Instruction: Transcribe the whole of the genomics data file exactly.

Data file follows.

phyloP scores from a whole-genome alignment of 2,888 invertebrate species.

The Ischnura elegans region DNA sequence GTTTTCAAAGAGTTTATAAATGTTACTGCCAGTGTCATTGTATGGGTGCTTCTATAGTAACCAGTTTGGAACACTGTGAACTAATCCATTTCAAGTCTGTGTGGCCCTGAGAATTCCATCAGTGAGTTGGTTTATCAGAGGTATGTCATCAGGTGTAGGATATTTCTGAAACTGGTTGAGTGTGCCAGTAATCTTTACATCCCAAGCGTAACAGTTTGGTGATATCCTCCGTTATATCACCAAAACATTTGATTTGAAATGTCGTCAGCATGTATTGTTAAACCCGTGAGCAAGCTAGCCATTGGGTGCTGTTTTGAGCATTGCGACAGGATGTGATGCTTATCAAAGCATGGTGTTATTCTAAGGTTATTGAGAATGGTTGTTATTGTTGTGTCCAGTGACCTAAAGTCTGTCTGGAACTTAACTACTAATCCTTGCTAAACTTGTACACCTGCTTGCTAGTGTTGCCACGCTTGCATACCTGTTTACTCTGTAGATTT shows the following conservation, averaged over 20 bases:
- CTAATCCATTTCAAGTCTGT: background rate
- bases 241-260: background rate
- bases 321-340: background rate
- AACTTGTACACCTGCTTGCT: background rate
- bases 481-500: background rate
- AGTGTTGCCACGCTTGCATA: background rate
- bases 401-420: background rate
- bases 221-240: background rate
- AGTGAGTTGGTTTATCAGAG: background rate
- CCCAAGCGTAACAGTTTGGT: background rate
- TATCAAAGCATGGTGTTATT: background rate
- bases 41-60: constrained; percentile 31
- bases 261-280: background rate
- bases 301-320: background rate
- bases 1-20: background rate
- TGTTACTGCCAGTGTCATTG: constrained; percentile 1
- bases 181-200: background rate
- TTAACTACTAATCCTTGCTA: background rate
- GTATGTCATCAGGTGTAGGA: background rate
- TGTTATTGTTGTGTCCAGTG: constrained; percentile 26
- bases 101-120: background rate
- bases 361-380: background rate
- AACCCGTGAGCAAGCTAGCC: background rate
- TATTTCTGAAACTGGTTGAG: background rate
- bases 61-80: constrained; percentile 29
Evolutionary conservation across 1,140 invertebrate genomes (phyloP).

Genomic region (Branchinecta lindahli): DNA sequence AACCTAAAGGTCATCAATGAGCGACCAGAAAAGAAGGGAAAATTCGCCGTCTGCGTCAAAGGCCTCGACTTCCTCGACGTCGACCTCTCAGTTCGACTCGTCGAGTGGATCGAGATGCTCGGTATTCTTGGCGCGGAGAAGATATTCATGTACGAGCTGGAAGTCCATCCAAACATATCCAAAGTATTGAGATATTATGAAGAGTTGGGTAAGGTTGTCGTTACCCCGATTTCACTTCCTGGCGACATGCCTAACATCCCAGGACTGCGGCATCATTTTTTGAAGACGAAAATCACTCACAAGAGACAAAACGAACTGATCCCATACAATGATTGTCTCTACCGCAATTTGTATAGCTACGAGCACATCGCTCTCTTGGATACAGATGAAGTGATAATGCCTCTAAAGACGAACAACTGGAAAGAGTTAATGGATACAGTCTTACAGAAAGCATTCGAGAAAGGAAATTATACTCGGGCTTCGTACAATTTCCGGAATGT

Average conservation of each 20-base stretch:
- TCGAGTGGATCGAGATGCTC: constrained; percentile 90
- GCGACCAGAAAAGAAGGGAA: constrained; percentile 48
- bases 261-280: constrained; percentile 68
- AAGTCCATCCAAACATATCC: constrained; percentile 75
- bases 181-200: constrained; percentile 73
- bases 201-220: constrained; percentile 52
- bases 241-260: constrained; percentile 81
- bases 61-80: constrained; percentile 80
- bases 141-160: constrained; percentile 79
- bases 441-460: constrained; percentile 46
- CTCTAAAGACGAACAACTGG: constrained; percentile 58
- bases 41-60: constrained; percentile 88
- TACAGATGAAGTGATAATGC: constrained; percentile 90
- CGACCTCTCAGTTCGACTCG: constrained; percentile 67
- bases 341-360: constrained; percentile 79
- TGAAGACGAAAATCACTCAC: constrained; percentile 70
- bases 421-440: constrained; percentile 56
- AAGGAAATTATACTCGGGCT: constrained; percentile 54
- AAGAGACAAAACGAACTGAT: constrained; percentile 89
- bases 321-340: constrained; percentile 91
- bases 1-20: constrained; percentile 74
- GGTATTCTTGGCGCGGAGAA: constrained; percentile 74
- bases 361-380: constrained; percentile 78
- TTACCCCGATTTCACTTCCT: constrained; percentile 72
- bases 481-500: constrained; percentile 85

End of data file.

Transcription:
phyloP scores from a whole-genome alignment of 2,888 invertebrate species.

The Ischnura elegans region DNA sequence GTTTTCAAAGAGTTTATAAATGTTACTGCCAGTGTCATTGTATGGGTGCTTCTATAGTAACCAGTTTGGAACACTGTGAACTAATCCATTTCAAGTCTGTGTGGCCCTGAGAATTCCATCAGTGAGTTGGTTTATCAGAGGTATGTCATCAGGTGTAGGATATTTCTGAAACTGGTTGAGTGTGCCAGTAATCTTTACATCCCAAGCGTAACAGTTTGGTGATATCCTCCGTTATATCACCAAAACATTTGATTTGAAATGTCGTCAGCATGTATTGTTAAACCCGTGAGCAAGCTAGCCATTGGGTGCTGTTTTGAGCATTGCGACAGGATGTGATGCTTATCAAAGCATGGTGTTATTCTAAGGTTATTGAGAATGGTTGTTATTGTTGTGTCCAGTGACCTAAAGTCTGTCTGGAACTTAACTACTAATCCTTGCTAAACTTGTACACCTGCTTGCTAGTGTTGCCACGCTTGCATACCTGTTTACTCTGTAGATTT shows the following conservation, averaged over 20 bases:
- CTAATCCATTTCAAGTCTGT: background rate
- bases 241-260: background rate
- bases 321-340: background rate
- AACTTGTACACCTGCTTGCT: background rate
- bases 481-500: background rate
- AGTGTTGCCACGCTTGCATA: background rate
- bases 401-420: background rate
- bases 221-240: background rate
- AGTGAGTTGGTTTATCAGAG: background rate
- CCCAAGCGTAACAGTTTGGT: background rate
- TATCAAAGCATGGTGTTATT: background rate
- bases 41-60: constrained; percentile 31
- bases 261-280: background rate
- bases 301-320: background rate
- bases 1-20: background rate
- TGTTACTGCCAGTGTCATTG: constrained; percentile 1
- bases 181-200: background rate
- TTAACTACTAATCCTTGCTA: background rate
- GTATGTCATCAGGTGTAGGA: background rate
- TGTTATTGTTGTGTCCAGTG: constrained; percentile 26
- bases 101-120: background rate
- bases 361-380: background rate
- AACCCGTGAGCAAGCTAGCC: background rate
- TATTTCTGAAACTGGTTGAG: background rate
- bases 61-80: constrained; percentile 29
Evolutionary conservation across 1,140 invertebrate genomes (phyloP).

Genomic region (Branchinecta lindahli): DNA sequence AACCTAAAGGTCATCAATGAGCGACCAGAAAAGAAGGGAAAATTCGCCGTCTGCGTCAAAGGCCTCGACTTCCTCGACGTCGACCTCTCAGTTCGACTCGTCGAGTGGATCGAGATGCTCGGTATTCTTGGCGCGGAGAAGATATTCATGTACGAGCTGGAAGTCCATCCAAACATATCCAAAGTATTGAGATATTATGAAGAGTTGGGTAAGGTTGTCGTTACCCCGATTTCACTTCCTGGCGACATGCCTAACATCCCAGGACTGCGGCATCATTTTTTGAAGACGAAAATCACTCACAAGAGACAAAACGAACTGATCCCATACAATGATTGTCTCTACCGCAATTTGTATAGCTACGAGCACATCGCTCTCTTGGATACAGATGAAGTGATAATGCCTCTAAAGACGAACAACTGGAAAGAGTTAATGGATACAGTCTTACAGAAAGCATTCGAGAAAGGAAATTATACTCGGGCTTCGTACAATTTCCGGAATGT

Average conservation of each 20-base stretch:
- TCGAGTGGATCGAGATGCTC: constrained; percentile 90
- GCGACCAGAAAAGAAGGGAA: constrained; percentile 48
- bases 261-280: constrained; percentile 68
- AAGTCCATCCAAACATATCC: constrained; percentile 75
- bases 181-200: constrained; percentile 73
- bases 201-220: constrained; percentile 52
- bases 241-260: constrained; percentile 81
- bases 61-80: constrained; percentile 80
- bases 141-160: constrained; percentile 79
- bases 441-460: constrained; percentile 46
- CTCTAAAGACGAACAACTGG: constrained; percentile 58
- bases 41-60: constrained; percentile 88
- TACAGATGAAGTGATAATGC: constrained; percentile 90
- CGACCTCTCAGTTCGACTCG: constrained; percentile 67
- bases 341-360: constrained; percentile 79
- TGAAGACGAAAATCACTCAC: constrained; percentile 70
- bases 421-440: constrained; percentile 56
- AAGGAAATTATACTCGGGCT: constrained; percentile 54
- AAGAGACAAAACGAACTGAT: constrained; percentile 89
- bases 321-340: constrained; percentile 91
- bases 1-20: constrained; percentile 74
- GGTATTCTTGGCGCGGAGAA: constrained; percentile 74
- bases 361-380: constrained; percentile 78
- TTACCCCGATTTCACTTCCT: constrained; percentile 72
- bases 481-500: constrained; percentile 85